Baltimore is a great theater town but sometimes you have to leave home to appreciate it. It offers way more access and opportunities than the theater world recognizes.
Last week, I traveled to New York and stayed at a hotel in the East Village across the street from the Village Voice. The hotel had floor-to-ceiling windows which overlooked the street. The incoming students at Cooper Union and NYU were just getting to know the city and each other as they moved through the late summer heat. The mask requirements had been reinstated for indoor spaces, but you could feel the city coming back again and, with it, a flood of joy and happy memories.
One late afternoon a few weeks before the pandemic, after a table read of The Grace of God & The Man Machine, I was drinking with the actors at The Triple Crown at 29th and 7th Avenue, a semi-dive next to The Opera Center offices where the reading had taken place.
I was bellyaching about being a geezer, starting my career as a fledgling writer so late in life. Two beautiful things happed almost simultaneously.
First, several of the actors, who, in some cases were easily half my age, somewhat seriously, told me to “shut up and grow up.” They had no pity for me, they told me unceremoniously. They were trying to make ends meet and support a family as they pursued opportunities in order to learn their craft and develop an acting career. Meanwhile, I was able to write all day and still cry in my beer. Second, they buttressed their argument by reminding me of something I had just told them moments before. I had apologetically said I have had 10 plays performed in the little theaters in Baltimore.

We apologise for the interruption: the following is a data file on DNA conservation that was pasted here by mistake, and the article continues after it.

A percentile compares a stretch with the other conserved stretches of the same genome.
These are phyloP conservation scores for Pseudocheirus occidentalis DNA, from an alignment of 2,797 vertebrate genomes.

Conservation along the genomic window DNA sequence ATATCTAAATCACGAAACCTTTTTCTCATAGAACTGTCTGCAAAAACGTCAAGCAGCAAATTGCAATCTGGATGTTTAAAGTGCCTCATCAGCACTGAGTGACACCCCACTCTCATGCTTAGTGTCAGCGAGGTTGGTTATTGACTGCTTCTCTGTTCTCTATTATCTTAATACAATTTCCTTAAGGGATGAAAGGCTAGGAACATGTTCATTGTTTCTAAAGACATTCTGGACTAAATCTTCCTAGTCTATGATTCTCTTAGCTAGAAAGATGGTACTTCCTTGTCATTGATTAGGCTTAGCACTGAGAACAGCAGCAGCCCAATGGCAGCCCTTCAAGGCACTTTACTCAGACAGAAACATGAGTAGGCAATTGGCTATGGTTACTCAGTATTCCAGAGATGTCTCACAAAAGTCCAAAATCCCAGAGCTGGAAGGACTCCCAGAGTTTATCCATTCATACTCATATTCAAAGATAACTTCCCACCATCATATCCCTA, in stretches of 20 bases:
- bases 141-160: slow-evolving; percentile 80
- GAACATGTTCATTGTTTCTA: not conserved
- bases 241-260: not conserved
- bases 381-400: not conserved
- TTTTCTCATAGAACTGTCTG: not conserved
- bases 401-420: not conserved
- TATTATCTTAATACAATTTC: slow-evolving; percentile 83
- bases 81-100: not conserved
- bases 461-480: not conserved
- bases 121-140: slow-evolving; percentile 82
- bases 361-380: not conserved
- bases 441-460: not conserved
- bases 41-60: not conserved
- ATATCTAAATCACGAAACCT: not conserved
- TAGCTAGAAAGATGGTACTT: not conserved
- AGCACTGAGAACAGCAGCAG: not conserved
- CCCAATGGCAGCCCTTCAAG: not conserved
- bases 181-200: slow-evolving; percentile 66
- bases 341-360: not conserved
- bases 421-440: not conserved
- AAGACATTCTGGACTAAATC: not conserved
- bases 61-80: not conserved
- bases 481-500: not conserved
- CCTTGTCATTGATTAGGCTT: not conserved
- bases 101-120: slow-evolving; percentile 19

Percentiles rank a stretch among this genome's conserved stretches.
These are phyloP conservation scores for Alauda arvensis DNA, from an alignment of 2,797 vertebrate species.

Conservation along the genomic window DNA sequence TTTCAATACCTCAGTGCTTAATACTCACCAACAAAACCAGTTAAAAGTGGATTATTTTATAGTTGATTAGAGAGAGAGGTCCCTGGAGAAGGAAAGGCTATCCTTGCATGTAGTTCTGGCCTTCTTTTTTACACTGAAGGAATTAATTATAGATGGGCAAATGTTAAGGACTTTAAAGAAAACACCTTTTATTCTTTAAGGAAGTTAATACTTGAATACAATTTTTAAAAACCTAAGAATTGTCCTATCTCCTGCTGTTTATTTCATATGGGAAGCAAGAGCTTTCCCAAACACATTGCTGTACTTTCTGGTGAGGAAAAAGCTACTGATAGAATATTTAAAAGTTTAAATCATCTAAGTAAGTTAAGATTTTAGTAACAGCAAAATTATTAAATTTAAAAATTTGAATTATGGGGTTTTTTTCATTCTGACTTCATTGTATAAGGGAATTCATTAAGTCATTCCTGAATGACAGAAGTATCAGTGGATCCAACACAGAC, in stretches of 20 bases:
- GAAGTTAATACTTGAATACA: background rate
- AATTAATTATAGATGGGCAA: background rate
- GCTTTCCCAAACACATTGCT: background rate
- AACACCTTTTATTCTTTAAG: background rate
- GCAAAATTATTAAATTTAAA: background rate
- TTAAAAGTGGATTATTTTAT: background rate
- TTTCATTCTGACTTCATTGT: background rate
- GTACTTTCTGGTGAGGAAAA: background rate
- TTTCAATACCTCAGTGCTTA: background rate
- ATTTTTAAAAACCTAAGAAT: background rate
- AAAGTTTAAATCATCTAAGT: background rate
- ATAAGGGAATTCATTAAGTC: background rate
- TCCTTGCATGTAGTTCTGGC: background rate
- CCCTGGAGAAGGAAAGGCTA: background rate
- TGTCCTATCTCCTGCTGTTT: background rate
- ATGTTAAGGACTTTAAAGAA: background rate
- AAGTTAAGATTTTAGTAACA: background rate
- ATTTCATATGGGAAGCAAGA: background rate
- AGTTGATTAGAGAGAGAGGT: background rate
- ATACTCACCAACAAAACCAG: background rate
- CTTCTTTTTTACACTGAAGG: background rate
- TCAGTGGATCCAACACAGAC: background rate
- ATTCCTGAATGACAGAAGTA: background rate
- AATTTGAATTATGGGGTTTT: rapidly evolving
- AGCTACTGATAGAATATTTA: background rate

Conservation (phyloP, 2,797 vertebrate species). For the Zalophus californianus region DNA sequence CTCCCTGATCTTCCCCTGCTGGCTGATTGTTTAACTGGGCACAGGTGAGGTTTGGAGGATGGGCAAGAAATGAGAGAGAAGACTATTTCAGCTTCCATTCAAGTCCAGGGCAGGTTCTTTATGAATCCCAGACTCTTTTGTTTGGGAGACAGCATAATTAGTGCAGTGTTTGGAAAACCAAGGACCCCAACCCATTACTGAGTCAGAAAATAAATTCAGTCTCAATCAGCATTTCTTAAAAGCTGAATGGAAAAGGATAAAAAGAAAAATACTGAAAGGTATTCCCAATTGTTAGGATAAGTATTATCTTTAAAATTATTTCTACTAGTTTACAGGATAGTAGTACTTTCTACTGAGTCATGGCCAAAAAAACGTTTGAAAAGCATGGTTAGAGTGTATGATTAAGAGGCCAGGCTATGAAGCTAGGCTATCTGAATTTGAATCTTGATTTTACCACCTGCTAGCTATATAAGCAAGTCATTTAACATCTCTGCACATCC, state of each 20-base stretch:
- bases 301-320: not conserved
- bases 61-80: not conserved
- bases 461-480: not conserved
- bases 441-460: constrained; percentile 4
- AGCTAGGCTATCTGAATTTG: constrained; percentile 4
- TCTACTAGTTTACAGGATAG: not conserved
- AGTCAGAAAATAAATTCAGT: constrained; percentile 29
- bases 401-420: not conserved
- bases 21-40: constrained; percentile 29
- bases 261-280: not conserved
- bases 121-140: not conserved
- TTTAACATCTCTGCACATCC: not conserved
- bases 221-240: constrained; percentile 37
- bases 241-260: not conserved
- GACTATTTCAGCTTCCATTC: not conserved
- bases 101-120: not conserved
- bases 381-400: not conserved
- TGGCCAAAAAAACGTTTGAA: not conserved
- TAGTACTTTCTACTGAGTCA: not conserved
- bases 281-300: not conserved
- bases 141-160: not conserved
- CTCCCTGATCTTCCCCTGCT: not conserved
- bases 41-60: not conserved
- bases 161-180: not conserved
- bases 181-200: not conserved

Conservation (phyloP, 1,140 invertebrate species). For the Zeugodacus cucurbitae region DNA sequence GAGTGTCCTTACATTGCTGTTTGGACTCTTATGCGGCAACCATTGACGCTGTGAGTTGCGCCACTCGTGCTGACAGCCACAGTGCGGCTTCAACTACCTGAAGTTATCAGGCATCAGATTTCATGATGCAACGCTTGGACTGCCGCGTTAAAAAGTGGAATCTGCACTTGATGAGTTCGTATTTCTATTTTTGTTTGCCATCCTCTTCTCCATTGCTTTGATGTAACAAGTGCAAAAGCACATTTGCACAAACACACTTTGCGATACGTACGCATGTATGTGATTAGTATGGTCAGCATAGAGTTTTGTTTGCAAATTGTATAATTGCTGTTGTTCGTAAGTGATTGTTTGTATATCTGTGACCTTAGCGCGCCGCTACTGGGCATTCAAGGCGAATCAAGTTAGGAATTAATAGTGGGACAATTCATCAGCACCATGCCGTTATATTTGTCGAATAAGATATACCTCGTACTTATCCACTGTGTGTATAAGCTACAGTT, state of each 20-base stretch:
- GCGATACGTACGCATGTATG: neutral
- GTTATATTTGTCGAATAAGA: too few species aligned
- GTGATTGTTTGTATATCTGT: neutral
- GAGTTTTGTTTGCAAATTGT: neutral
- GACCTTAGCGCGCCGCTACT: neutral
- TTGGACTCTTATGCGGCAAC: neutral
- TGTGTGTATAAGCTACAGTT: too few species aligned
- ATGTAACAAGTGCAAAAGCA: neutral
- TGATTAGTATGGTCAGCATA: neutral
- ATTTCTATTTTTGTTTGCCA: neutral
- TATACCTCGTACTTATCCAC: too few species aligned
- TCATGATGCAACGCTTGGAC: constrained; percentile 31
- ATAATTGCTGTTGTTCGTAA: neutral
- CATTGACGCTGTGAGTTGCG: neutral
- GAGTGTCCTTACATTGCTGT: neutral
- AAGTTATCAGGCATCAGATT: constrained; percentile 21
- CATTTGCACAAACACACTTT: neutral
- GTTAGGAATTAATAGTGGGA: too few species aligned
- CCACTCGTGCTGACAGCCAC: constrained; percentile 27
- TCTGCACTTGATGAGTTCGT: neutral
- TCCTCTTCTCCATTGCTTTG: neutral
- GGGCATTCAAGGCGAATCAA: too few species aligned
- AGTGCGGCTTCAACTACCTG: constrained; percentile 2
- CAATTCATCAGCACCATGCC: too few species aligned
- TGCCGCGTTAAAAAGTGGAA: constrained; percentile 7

It was all true. I had taken it for granted. Baltimore from top to bottom is an oft-unrecognized theatre town full of opportunity. At the top, The Everyman Theater and Center Stage are nationally recognized and Everyman stands out because it has built a company which supports its actors and offers its audience the chance to get to recognize these actors.
The theaters such as Fells Point Corner, Audrey Hermann Spotlighters, The Vagabonds, Theatrical Mining Company, and others produce monthly shows at reasonable admission prices and offer competitive opportunities for actors, directors, stage designers and techs young and old. For over 25 years, they have sponsored the Baltimore Playwright’s festival, which pays burgeoning playwrights a small stipend and offers new work and summer performances.
But perhaps even more supportive are professional theater critics, such as Judy Rousuck, who have covered the Kennedy Center and the Baltimore regional theaters for years, and have also gone out of their way to cover the little theaters as well, reviewing them in The Baltimore Sun and WYPR radio, the NPR affiliate.
I had never really recognized the greatness of Baltimore theater and how much I had benefited from it until I left home and abruptly recognized the good fortune and education I had received at home.
How odd that the rebirth of New York theater would bring me back to my genesis in Baltimore. I have nothing but love and appreciation for the place and the friends and mentors I have made and found there.